As the fall semester approaches, anxiety for faculty, students and parents is on the rise. Many of the institutions that were planning a face to face or hybrid approach for classes are having to pivot as coronavirus cases continue to increase across the country. I have many friends who are faculty and seeing the concerns they have been raising in discussion forums led me to host a webinar this past week to give them a perspective from a former provost.
Many faculty members make assumptions about the finances of their institution, often not understanding the constraints on using endowments to cover deficits. I spent some time discussing the various ways that endowments can be used. However, one of the more important points I made is that administrators are people, too. Most of us were faculty, and we aren’t intentionally trying to put them in danger or make their lives difficult.
This is one of the most difficult times I have ever seen for campus administrators. There are many forces pushing leaders in different directions, whether it’s parents who are pushing for face to face teaching or distance learning, as well as politicians, community members or their own governing boards calling for a particular approach. There are no easy decisions, and every choice made has ramifications for the bottom line. Faculty need to speak up and ask for transparency, but they also need to understand the internal and external forces that are shaping decisions.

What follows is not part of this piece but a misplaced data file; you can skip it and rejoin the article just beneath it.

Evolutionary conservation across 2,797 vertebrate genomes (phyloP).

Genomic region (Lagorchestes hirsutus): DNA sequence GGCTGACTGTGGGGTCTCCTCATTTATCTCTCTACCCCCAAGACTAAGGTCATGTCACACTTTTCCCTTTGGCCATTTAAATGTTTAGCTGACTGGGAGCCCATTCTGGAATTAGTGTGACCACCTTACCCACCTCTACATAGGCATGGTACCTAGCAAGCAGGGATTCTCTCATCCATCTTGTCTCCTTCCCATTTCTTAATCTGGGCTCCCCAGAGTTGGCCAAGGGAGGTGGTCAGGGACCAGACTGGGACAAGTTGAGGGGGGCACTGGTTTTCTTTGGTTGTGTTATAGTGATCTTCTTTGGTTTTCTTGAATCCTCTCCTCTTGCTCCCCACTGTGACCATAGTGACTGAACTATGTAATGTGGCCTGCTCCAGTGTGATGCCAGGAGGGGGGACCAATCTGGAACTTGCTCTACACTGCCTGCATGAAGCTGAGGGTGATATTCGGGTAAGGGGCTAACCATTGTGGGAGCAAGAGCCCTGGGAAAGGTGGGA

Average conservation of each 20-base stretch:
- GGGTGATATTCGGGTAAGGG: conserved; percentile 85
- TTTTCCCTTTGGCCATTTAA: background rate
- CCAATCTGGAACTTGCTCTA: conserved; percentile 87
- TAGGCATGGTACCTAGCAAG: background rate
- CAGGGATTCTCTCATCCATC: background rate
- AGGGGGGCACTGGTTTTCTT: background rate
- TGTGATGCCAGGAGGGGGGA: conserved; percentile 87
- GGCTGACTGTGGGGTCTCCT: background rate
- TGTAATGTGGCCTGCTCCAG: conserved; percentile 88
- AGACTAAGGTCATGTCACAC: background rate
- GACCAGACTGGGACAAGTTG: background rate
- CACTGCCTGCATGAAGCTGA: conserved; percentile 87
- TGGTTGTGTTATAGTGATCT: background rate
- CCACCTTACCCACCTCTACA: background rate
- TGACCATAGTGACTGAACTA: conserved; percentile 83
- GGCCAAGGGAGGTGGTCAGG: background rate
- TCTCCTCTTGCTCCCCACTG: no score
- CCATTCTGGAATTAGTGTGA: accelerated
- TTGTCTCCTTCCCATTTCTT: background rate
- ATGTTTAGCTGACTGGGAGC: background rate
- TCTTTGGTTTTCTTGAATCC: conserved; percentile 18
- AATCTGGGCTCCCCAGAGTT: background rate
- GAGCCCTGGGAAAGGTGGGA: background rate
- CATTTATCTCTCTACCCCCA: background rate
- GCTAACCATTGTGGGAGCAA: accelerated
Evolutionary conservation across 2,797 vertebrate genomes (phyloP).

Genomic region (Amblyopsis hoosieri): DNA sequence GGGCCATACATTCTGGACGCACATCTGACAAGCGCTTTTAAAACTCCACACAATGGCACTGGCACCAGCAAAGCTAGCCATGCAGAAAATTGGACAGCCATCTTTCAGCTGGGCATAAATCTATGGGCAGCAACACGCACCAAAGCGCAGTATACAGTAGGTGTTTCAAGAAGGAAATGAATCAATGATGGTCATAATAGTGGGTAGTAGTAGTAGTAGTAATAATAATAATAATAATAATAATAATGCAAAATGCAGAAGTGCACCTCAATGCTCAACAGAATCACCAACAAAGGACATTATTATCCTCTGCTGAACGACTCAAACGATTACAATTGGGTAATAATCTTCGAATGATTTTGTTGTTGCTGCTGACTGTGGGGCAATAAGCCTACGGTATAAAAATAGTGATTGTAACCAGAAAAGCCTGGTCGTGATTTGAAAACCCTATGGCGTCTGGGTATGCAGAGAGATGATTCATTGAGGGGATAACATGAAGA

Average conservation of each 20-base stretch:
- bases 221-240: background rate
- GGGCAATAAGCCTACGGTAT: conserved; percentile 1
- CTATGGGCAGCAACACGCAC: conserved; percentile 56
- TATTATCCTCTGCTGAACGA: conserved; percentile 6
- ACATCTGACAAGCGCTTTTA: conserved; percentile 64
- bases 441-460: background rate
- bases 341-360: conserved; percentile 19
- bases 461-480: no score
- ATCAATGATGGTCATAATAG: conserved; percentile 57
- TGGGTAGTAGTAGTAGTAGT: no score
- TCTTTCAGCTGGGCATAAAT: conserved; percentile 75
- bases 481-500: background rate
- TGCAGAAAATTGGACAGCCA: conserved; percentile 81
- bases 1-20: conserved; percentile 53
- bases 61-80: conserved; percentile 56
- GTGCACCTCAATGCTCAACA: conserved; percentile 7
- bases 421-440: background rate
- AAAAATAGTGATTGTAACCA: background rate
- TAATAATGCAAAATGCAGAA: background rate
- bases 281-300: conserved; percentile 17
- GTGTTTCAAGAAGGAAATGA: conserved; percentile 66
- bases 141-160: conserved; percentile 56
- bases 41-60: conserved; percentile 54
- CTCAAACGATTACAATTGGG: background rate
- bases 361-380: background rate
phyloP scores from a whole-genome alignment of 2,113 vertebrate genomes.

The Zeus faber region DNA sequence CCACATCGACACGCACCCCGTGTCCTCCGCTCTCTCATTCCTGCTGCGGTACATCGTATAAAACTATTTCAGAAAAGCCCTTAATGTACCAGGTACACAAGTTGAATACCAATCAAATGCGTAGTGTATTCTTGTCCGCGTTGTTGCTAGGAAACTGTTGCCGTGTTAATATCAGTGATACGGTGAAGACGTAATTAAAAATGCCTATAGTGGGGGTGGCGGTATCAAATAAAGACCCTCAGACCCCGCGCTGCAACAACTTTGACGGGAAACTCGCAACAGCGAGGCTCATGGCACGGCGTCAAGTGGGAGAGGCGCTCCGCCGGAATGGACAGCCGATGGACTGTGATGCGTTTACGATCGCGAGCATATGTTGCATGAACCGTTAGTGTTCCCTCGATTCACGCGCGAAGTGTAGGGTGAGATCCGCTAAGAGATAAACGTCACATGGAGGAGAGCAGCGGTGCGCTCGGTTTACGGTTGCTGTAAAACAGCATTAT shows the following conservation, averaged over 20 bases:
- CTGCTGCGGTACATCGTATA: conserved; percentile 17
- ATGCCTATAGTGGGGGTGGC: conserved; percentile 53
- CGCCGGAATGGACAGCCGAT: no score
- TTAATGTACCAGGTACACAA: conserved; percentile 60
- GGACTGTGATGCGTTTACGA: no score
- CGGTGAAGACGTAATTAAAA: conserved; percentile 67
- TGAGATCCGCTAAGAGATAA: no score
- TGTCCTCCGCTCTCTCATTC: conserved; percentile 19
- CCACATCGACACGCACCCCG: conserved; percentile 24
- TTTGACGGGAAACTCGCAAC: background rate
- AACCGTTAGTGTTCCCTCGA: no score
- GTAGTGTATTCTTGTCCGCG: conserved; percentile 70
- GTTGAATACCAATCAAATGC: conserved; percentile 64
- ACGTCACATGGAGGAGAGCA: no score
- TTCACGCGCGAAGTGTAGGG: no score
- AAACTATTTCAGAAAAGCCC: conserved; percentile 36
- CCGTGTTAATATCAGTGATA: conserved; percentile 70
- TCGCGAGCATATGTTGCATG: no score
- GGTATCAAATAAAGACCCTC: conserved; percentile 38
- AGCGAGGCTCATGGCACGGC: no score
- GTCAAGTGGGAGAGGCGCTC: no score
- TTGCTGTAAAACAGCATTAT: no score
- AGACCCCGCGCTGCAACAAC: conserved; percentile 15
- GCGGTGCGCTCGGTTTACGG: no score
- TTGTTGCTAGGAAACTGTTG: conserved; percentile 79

Our monthly webinar for July featured University of Toronto psychologist Steve Joordens who joined me for a discussion about Leading with Empathy. We talked about the various tools that are available for dealing with anxiety, and how campus leaders can use empathy to find better ways of communicating with faculty and others. I emphasized the importance of leaders allowing themselves to be vulnerable, admitting mistakes and their own anxieties. Being vulnerable does not mean you are weak, in fact it shows faculty that you are capable of understanding how they are feeling, and that you care.
The next few months will be difficult for higher education. We will be here with the resources you need to get through these challenging times.